As many traders around this season begin working to obtain or provide “blanket” NAFTA Certificates of Origin for the following year, it seems appropriate timing for the Customs Border Protection Agency (CBP) to have issued a notice earlier this week clarifying what it considers to be the difference between a valid, invalid, and defective certificate (applicable, of course, irrespective of whether the form is intended for multiple shipments in the case of “blanket” certificates or related only to a single shipment).
The criteria outlined in the CBP notice are fairly obvious regarding when a Certificate of Origin is considered “valid”. Specifically, the document must: list the good(s) in question; cover the period in question; include the exporter’s or his agent’s signature in block 11a; and have been in the importer’s possession at the time of the claim, as demonstrated by a block 11e authorized signature date prior to the date of the preference claim and submission upon request of a CBP official. A NAFTA Certificate of Origin not meeting any of these basic requirements is considered “invalid”.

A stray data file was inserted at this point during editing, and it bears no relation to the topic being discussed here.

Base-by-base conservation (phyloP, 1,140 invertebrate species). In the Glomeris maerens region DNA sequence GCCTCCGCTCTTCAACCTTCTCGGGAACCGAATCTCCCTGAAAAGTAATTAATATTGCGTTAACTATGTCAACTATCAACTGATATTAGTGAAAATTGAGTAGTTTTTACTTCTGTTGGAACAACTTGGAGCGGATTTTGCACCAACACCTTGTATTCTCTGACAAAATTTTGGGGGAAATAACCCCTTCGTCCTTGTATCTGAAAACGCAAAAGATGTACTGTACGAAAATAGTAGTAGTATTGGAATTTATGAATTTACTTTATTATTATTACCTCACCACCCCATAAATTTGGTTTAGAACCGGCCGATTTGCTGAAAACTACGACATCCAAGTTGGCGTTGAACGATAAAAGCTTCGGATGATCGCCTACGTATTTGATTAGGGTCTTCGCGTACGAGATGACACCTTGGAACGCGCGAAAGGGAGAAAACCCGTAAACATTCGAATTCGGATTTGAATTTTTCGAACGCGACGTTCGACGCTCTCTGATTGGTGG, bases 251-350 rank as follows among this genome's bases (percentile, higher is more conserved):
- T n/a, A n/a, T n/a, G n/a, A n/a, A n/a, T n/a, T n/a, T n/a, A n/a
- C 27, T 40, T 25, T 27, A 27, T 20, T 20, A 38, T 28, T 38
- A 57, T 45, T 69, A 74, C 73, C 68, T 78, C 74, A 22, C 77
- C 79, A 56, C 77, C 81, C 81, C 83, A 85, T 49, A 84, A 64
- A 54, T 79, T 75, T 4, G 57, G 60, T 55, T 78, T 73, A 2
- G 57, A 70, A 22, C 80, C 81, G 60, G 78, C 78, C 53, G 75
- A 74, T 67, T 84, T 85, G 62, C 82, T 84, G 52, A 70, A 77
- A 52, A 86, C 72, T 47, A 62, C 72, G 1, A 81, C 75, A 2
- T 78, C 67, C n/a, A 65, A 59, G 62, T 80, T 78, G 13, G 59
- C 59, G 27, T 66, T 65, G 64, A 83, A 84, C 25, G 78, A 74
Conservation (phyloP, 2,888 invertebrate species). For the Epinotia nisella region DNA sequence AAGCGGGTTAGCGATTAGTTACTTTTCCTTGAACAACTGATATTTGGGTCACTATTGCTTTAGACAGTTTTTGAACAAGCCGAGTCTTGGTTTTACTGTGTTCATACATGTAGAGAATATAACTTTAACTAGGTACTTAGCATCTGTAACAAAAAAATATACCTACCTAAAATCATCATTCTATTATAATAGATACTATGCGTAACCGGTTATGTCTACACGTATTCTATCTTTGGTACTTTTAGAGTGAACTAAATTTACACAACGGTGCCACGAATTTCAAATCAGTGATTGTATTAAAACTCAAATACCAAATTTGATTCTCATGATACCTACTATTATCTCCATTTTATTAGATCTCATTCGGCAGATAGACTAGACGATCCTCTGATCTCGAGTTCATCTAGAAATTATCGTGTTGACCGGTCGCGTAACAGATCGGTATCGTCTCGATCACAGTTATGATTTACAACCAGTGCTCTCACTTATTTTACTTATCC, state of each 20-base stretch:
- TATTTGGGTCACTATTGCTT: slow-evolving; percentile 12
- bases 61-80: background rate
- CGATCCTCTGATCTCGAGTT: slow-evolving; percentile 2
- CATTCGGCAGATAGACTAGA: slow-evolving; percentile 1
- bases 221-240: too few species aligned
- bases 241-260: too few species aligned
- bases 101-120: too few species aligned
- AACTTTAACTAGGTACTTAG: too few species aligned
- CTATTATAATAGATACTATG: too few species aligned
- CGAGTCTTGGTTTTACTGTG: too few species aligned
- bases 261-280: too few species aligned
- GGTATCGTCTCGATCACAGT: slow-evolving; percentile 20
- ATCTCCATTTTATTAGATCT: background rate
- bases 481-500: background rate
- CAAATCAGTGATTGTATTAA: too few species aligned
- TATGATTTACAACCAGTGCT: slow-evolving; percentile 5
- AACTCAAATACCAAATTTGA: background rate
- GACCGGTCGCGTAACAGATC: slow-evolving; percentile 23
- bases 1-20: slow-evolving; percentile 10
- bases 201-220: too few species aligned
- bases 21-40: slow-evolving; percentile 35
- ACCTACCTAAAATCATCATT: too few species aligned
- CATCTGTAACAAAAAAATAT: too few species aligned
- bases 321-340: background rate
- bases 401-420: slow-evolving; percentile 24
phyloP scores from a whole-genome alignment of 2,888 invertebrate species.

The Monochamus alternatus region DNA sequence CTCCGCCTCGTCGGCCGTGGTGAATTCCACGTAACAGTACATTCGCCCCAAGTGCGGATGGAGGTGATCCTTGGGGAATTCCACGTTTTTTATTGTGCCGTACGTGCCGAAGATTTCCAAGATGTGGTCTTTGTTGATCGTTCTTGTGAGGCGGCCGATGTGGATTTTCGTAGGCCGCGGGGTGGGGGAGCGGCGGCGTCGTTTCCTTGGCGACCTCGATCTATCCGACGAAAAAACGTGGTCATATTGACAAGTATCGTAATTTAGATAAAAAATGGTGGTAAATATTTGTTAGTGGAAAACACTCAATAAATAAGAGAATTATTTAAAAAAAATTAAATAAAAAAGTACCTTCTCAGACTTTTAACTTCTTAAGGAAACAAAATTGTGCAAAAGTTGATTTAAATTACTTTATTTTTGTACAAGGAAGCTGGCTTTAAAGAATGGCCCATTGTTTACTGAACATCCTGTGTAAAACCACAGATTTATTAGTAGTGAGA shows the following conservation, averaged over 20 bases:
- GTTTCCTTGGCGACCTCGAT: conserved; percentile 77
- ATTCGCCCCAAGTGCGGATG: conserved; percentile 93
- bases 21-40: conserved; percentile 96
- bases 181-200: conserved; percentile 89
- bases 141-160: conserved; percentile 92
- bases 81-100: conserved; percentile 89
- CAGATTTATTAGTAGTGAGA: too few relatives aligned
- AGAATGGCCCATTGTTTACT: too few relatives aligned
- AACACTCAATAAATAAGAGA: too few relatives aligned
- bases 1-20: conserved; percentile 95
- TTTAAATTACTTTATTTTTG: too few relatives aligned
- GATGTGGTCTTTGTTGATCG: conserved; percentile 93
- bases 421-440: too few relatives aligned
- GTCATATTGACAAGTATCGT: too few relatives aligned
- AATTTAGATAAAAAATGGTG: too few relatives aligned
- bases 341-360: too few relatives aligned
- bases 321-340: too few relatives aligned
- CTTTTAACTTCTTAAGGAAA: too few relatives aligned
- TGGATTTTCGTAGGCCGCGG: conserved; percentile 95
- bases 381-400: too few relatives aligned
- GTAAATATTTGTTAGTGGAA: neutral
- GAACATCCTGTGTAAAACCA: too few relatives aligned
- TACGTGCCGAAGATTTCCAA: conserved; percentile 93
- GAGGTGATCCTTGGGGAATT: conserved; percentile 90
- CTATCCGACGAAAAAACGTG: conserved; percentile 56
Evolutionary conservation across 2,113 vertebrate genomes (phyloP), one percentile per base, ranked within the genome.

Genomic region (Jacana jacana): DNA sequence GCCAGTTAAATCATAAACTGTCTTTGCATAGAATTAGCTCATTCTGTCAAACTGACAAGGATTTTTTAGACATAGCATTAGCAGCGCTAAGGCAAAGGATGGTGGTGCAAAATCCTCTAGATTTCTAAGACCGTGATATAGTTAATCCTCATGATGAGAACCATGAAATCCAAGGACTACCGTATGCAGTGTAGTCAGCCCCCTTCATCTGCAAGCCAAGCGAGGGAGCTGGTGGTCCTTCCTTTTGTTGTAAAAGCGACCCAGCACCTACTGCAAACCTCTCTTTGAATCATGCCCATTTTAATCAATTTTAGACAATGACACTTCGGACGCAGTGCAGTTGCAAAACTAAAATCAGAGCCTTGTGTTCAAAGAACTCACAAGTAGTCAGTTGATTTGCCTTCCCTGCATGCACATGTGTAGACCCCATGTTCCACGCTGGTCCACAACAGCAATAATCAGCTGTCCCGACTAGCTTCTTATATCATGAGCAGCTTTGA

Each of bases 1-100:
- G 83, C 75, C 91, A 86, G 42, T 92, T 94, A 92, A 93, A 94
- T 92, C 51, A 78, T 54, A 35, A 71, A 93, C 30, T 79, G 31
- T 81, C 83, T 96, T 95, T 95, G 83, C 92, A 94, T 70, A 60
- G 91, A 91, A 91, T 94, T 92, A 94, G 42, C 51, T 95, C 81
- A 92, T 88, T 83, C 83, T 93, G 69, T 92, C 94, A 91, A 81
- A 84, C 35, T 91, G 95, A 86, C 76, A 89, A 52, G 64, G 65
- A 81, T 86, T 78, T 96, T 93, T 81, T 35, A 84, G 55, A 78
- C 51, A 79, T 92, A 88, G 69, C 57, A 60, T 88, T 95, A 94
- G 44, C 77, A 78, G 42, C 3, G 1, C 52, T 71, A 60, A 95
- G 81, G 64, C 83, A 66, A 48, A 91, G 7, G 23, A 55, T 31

A Certificate of Origin that is “valid” insofar as satisfying all of the above-noted requirements, but which contains any error or omits required information, is considered by CBP as being “defective”. These errors and omissions include, but are not limited to the following: illegibility, misclassification, incorrect or missing preference criteria, signature by an individual who cannot legally bind the company, typed or stamped signature, 3rd-country goods (in addition to NAFTA goods), Net Cost field error, single-entry certificate without an invoice or other unique reference numbers.
The CBP reminds importers that such “defective” Certificates of Origin may be remedied in accordance with 19 CFR 181.22(c) – i.e., by submitting a corrected certificate to CBP within five working days.